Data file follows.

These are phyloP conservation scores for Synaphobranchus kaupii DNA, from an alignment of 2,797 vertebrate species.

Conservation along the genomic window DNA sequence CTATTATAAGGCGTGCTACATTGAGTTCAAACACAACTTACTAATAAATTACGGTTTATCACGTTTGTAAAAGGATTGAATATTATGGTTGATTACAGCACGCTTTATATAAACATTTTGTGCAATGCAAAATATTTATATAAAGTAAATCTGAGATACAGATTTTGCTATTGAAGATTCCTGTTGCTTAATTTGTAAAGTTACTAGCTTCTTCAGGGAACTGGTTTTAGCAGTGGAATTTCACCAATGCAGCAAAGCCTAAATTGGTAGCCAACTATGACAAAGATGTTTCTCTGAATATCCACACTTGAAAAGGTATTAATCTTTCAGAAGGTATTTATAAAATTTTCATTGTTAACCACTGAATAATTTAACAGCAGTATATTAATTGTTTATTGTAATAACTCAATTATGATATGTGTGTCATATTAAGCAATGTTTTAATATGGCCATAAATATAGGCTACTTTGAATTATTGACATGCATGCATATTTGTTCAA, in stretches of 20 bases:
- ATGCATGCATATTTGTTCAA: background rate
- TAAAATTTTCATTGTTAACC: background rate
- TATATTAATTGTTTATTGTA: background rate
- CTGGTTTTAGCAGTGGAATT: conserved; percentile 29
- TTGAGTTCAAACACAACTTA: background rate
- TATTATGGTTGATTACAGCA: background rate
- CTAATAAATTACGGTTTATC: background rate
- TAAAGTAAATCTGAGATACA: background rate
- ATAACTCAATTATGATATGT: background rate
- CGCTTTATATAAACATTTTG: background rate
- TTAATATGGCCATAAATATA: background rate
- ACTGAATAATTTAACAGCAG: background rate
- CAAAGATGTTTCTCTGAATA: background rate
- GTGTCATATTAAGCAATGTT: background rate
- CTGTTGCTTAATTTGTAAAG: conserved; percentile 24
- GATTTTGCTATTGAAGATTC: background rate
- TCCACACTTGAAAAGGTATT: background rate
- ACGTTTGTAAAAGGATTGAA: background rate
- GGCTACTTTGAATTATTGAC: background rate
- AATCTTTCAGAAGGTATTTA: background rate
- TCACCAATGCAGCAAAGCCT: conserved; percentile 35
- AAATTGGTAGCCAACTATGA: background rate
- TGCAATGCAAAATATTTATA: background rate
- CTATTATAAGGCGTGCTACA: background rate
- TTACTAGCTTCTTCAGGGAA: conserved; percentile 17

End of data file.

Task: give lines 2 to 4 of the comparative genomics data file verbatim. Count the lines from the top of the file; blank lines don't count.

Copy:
Conservation along the genomic window DNA sequence CTATTATAAGGCGTGCTACATTGAGTTCAAACACAACTTACTAATAAATTACGGTTTATCACGTTTGTAAAAGGATTGAATATTATGGTTGATTACAGCACGCTTTATATAAACATTTTGTGCAATGCAAAATATTTATATAAAGTAAATCTGAGATACAGATTTTGCTATTGAAGATTCCTGTTGCTTAATTTGTAAAGTTACTAGCTTCTTCAGGGAACTGGTTTTAGCAGTGGAATTTCACCAATGCAGCAAAGCCTAAATTGGTAGCCAACTATGACAAAGATGTTTCTCTGAATATCCACACTTGAAAAGGTATTAATCTTTCAGAAGGTATTTATAAAATTTTCATTGTTAACCACTGAATAATTTAACAGCAGTATATTAATTGTTTATTGTAATAACTCAATTATGATATGTGTGTCATATTAAGCAATGTTTTAATATGGCCATAAATATAGGCTACTTTGAATTATTGACATGCATGCATATTTGTTCAA, in stretches of 20 bases:
- ATGCATGCATATTTGTTCAA: background rate
- TAAAATTTTCATTGTTAACC: background rate